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If you've spent time trying to develop a cohesive records management strategy that also considers the rest of your enterprise content, my guess is you've run into two misconceptions that can delay or derail even the most well-intentioned initiative:
- Content management and records management are separate disciplines.
- Documents must be saved in particular formats or stored on physical media to qualify as records.
These falsehoods are the legacy of the long history of the business record, which literally traces back across the millennia. But in the digital age, there is no reason for misconceptions about records management to persist, and failing to counter them makes your job far more difficult than it needs to be.
Use metadata management to bring records and content together
In the old days, the difference between a record and "regular" content was pretty clear. Functionally, if you needed someone in accounts payable, accounts receivable or human resources to do something with your item, it was probably a record. If you could handle the item yourself or in conjunction with your boss, it was probably content.
In the digital age, there is no reason for misconceptions about records management to persist.
Today, however, records are cropping up all over the place as decentralized operations, distributed architectures and mobile platforms make greater freedom of action more the norm. For example, salespeople can now capture customer signatures on their tablets the way they once did on paper. The resulting contract is no less a record than it was when it had to be snail-mailed back to headquarters, but the fact that it can now be uploaded or emailed means that your information infrastructure handles it the same way it does every other kind of electronic document coming in.
But now I hear you saying, "You can't comingle business records and ordinary documents this way! We will go nuts (and broke) trying to separate them when we have to prepare reports for senior management or get ready for an audit or legal discovery action!"
Well, given today's modern technologies, you can -- and beyond that, my guess is that you already are.
Tools that center on taxonomy and metadata management are the enabler. These functions are integral to content management systems and records management systems alike and allow you to apply identifying tags to documents so they can be quickly found, retrieved and used. In the context of records, populating a metadata field labeled "retention period" or "disposition instructions" means, for instance, that auditors can sort and access documents by the designated destruction date to ensure that compliance requirements are being met. The trick is to incorporate these and other record-specific requirements at the outset; it is too difficult to introduce them after the fact.
Define records in terms of function, not format
ARMA International defines records as "evidence of what the organization does. They capture its business activities and transaction." If a process verifies transaction completion or involves information about how long a document must be stored, it is a record, according to the organization.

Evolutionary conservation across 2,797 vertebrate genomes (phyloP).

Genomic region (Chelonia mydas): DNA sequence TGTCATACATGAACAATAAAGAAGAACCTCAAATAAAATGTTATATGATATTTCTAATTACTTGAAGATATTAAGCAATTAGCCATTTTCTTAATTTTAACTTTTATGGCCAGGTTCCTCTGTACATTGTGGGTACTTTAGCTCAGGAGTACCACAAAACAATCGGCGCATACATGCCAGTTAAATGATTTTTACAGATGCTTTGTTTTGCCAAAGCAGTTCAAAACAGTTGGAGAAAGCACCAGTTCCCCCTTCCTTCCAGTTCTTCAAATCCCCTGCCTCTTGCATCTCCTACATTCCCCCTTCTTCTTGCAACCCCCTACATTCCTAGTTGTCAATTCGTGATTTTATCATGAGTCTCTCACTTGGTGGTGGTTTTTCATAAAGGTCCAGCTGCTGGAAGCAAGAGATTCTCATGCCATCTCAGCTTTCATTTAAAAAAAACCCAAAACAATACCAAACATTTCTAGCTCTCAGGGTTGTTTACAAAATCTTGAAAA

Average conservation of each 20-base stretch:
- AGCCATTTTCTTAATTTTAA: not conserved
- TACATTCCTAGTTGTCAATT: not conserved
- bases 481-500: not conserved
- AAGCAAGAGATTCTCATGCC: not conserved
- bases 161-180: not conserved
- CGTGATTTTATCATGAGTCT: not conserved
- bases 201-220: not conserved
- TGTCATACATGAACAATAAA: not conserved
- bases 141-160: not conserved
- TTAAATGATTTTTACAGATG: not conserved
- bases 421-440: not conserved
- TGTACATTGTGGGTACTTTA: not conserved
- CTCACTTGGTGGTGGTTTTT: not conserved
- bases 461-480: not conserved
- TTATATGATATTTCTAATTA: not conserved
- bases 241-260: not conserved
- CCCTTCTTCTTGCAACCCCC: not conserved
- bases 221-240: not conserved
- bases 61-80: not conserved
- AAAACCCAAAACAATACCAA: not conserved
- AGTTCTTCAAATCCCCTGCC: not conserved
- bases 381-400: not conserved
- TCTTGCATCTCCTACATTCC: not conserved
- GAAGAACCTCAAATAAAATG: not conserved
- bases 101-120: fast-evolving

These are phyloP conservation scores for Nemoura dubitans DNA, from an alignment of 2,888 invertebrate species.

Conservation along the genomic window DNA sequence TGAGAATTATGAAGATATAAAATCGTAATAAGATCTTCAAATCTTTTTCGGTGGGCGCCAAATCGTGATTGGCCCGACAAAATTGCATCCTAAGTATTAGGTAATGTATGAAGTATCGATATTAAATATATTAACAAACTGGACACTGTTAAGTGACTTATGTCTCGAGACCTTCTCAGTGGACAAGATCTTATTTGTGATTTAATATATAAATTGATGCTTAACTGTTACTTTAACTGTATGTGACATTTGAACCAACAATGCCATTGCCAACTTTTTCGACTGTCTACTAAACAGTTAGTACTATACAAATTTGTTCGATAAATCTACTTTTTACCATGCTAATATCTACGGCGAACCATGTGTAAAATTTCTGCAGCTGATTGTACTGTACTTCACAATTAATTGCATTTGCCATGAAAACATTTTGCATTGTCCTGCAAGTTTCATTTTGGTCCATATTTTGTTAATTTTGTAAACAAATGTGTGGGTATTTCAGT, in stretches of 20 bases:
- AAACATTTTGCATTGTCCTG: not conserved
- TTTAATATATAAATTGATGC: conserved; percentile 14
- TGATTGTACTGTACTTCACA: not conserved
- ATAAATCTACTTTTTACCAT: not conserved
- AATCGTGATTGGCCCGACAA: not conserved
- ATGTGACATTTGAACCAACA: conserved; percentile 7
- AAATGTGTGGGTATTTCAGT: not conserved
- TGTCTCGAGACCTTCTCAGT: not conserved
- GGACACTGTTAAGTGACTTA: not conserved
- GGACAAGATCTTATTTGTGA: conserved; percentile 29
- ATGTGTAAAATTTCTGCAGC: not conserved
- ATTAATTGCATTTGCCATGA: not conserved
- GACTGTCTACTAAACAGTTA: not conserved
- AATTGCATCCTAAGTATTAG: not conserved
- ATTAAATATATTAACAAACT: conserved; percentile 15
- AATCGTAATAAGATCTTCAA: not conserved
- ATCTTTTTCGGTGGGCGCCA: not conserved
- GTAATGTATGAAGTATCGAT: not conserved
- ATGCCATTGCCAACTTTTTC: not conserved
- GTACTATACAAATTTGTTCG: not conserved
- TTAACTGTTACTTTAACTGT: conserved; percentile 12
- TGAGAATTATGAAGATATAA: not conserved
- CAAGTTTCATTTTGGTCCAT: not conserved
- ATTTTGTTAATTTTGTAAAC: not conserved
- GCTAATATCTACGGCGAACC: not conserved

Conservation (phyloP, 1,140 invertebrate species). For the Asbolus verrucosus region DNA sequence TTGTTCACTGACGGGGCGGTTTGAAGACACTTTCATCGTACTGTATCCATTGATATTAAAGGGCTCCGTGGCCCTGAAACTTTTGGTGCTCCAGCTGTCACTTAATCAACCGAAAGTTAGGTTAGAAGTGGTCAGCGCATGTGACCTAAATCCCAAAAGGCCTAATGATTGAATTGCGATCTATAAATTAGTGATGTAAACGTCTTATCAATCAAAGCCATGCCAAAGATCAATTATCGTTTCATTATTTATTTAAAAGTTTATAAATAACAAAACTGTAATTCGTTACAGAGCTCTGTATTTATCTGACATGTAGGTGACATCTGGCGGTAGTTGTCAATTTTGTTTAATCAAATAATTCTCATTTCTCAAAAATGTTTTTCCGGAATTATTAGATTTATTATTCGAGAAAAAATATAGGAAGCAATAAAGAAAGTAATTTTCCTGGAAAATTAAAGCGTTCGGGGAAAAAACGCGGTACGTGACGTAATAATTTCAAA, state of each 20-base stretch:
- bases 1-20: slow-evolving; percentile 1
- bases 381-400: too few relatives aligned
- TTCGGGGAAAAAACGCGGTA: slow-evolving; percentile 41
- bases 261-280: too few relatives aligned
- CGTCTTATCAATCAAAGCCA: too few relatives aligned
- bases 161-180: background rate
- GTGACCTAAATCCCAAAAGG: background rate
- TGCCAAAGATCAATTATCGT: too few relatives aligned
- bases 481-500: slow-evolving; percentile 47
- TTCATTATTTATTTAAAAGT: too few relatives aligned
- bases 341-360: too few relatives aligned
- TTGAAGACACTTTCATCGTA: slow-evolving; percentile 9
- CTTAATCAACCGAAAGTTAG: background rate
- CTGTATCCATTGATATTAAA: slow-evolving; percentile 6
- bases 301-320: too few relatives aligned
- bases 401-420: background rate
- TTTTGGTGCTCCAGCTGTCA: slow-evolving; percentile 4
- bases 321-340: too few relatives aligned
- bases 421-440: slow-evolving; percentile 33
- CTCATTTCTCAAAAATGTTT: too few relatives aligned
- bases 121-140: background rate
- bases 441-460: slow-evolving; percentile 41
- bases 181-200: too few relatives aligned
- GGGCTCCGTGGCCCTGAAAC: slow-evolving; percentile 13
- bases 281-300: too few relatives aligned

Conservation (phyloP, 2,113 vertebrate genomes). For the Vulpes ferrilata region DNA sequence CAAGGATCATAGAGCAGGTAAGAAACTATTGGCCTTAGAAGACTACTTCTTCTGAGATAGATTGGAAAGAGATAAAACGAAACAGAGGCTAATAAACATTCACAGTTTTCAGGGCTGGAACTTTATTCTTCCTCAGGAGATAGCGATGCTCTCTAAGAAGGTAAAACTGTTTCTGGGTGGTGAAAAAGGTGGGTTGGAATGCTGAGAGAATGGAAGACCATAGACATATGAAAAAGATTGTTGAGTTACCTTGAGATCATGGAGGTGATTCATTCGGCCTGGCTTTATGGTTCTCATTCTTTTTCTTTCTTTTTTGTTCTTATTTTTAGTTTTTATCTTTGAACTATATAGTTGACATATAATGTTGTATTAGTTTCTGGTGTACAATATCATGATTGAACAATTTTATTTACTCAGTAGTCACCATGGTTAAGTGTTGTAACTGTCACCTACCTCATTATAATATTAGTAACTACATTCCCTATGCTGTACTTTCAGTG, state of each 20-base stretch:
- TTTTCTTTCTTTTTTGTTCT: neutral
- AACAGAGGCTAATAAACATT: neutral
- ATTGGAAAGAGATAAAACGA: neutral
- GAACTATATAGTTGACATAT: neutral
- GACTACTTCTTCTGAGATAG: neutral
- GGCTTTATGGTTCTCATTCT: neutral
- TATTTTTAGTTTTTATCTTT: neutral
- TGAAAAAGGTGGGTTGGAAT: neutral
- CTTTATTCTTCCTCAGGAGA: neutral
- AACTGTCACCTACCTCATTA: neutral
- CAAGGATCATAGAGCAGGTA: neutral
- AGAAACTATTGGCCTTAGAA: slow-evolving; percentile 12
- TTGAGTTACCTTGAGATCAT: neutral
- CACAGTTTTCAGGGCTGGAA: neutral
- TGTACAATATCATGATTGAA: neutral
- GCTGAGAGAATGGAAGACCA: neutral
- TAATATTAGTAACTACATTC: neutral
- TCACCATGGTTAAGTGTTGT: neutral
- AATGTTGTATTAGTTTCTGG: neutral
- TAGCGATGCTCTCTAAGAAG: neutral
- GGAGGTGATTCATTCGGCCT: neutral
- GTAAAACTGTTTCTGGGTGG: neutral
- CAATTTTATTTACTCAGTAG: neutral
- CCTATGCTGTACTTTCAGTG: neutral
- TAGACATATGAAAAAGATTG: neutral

Sharp-eyed readers will note that this definition makes no mention of format (e.g., PDF, JPEG, MP3) or medium (e.g., paper, film, CD-ROM, flash drive) -- nor does the International Organization for Standardization, whose ISO 15489 standard defines records management as efficiently and systematically controlling "the creation, receipt, maintenance, use and disposition of records, including processes for capturing and maintaining evidence of and information about business activities and transactions in the form of records."
For more on enterprise content management
Creating a business case for ECM
Using records management for SharePoint control
So, according to official sources, records are documents that contain specific types of information and are kept to meet specific organizational needs. The good news is that specific metatags can facilitate records management by electronic means. Besides the two listed in the previous section, these often include categorizations such as record category, media type, format, vital record indicator and others (customer ID) that it may share with other enterprise solutions such as enterprise resource planning.
This technique also allows you to manage hard-copy records with electronic tools. But note that the audit trail ends with a screen containing a physical warehouse location and box number rather than a link to the document itself.
Adopting a cohesive records management strategy today is within reach. The current pace of information creation and collection makes it imperative for organizations to begin viewing records and content through a single lens.
From a best-practices standpoint, doing so means bringing all the taxonomic and metadata work under a single umbrella, the benefits of which can ripple all the way from records to databases and to process improvement by establishing a more standardized vocabulary. It can also create new economies of scale in acquiring new or using existing storage, server capacity, bandwidth, security and other components of a data center infrastructure.
Make no mistake: Records themselves remain, and always will be, special documents that must be separable from "regular" content when the need arises. But constructed appropriately, the infrastructure for records management can easily support content management. You just need to eliminate the organizational misperceptions that stand in the way.